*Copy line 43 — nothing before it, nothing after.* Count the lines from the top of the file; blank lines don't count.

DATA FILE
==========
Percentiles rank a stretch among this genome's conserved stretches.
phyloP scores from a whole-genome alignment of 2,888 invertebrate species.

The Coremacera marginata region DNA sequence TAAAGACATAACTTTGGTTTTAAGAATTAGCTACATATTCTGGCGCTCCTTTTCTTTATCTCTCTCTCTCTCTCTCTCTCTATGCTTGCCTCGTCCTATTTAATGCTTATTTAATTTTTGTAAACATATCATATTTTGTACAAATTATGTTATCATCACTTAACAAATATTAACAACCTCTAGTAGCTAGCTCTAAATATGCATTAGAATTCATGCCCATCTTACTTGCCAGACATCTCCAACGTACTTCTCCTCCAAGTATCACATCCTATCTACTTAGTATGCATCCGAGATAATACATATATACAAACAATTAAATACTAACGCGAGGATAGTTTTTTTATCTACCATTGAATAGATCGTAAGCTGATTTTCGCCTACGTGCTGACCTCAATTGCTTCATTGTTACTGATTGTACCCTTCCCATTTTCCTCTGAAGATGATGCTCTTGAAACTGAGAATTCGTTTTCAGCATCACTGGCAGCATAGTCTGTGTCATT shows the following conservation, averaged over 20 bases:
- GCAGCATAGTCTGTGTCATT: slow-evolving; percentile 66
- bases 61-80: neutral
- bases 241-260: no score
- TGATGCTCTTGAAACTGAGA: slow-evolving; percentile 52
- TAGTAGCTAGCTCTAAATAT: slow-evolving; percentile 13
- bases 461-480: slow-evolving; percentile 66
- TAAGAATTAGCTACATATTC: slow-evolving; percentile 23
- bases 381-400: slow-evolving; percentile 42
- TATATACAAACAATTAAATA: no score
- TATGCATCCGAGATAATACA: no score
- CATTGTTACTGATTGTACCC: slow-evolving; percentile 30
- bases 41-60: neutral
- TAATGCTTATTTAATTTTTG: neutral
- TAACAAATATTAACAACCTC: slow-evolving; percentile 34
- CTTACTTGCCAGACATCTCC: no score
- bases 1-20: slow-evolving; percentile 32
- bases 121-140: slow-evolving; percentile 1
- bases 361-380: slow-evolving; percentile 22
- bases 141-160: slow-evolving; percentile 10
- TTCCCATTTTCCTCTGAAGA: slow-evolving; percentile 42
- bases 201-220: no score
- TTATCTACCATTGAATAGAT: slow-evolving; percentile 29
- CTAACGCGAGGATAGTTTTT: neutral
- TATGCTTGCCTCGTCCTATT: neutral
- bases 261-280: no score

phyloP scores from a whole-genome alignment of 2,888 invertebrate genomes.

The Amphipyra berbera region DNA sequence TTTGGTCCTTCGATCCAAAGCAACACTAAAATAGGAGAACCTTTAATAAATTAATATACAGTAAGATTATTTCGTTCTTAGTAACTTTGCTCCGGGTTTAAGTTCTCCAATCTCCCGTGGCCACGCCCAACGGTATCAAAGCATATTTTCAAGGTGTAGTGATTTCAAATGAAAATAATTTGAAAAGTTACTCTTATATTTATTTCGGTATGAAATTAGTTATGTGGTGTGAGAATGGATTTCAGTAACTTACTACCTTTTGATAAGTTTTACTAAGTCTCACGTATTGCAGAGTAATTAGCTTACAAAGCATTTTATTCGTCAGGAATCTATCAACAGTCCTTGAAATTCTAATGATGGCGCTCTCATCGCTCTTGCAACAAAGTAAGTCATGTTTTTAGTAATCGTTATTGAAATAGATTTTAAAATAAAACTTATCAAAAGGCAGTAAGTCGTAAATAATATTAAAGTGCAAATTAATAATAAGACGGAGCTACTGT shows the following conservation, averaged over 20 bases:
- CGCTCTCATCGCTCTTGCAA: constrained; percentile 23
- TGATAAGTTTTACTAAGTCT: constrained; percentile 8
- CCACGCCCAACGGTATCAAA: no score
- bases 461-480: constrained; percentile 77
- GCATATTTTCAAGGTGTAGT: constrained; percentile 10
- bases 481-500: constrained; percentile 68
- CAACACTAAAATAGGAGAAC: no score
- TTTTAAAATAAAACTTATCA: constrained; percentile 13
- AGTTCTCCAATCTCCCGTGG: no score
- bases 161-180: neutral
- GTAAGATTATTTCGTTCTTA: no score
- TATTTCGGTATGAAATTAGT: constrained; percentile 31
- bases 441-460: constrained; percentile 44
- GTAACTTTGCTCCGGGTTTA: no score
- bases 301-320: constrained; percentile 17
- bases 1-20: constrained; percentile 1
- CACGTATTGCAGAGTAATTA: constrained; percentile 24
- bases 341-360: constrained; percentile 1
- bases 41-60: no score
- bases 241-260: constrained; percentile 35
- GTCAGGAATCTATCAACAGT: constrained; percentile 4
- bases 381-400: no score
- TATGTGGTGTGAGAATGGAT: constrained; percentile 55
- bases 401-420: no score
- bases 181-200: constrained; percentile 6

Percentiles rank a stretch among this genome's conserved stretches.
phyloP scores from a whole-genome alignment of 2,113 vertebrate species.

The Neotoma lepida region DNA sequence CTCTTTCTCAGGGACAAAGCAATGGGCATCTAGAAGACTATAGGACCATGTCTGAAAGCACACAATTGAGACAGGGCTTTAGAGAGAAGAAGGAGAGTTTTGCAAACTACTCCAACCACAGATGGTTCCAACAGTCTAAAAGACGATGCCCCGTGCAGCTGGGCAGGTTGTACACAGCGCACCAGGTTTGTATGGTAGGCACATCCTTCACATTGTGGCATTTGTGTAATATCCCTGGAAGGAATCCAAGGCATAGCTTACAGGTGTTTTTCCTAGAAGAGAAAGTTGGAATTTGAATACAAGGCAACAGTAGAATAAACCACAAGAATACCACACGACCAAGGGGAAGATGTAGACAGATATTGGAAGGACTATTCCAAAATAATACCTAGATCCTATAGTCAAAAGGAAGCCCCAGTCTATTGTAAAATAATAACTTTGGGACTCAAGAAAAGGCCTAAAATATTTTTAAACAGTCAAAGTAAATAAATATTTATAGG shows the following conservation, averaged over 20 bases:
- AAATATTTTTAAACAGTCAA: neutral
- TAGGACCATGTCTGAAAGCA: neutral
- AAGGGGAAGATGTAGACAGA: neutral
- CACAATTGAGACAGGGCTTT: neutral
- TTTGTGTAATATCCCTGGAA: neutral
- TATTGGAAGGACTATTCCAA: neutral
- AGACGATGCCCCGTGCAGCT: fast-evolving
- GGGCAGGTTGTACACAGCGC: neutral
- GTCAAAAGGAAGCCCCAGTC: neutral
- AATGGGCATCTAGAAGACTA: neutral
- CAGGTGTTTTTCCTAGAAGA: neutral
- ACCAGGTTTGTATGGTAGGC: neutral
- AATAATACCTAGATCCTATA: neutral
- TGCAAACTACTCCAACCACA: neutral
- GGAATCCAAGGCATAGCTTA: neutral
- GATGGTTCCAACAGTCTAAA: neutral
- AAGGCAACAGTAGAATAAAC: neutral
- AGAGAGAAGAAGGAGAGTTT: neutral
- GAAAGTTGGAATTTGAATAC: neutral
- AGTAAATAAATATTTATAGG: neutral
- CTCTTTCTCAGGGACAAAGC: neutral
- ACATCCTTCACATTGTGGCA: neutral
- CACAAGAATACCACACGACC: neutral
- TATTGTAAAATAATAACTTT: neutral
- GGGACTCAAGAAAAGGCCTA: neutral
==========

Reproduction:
- bases 441-460: constrained; percentile 44